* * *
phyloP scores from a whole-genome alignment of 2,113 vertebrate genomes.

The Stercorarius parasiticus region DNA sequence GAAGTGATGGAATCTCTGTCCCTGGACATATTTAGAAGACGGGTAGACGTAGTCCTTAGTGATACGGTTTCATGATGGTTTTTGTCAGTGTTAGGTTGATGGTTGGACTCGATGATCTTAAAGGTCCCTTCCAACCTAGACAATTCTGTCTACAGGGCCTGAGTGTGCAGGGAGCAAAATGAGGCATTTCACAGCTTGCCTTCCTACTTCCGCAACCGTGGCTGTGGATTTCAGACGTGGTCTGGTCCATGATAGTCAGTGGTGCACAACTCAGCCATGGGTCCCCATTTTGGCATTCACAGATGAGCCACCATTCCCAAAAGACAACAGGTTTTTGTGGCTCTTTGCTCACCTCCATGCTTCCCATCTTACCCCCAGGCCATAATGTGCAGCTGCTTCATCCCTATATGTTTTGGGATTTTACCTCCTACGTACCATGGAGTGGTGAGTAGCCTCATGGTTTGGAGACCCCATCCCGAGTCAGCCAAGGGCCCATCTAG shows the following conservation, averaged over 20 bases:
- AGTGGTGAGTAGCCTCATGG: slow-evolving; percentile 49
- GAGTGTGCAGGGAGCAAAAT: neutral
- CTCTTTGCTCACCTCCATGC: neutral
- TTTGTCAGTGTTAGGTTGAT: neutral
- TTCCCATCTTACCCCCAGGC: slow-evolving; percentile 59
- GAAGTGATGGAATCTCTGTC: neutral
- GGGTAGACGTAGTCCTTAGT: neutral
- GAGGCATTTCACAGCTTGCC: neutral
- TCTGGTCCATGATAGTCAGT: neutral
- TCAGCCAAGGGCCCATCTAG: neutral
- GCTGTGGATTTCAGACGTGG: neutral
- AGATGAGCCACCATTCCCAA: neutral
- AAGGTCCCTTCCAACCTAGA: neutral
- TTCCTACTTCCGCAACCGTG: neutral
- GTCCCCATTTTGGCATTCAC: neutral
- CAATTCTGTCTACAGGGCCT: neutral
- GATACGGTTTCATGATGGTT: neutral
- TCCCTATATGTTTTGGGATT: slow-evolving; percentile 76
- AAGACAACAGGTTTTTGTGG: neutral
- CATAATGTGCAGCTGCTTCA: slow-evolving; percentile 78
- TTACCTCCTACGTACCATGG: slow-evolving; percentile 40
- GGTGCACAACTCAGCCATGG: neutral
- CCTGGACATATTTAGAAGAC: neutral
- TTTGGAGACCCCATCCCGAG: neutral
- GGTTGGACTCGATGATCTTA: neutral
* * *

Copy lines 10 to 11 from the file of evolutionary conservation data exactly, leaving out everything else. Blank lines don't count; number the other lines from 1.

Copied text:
- GAGGCATTTCACAGCTTGCC: neutral
- TCTGGTCCATGATAGTCAGT: neutral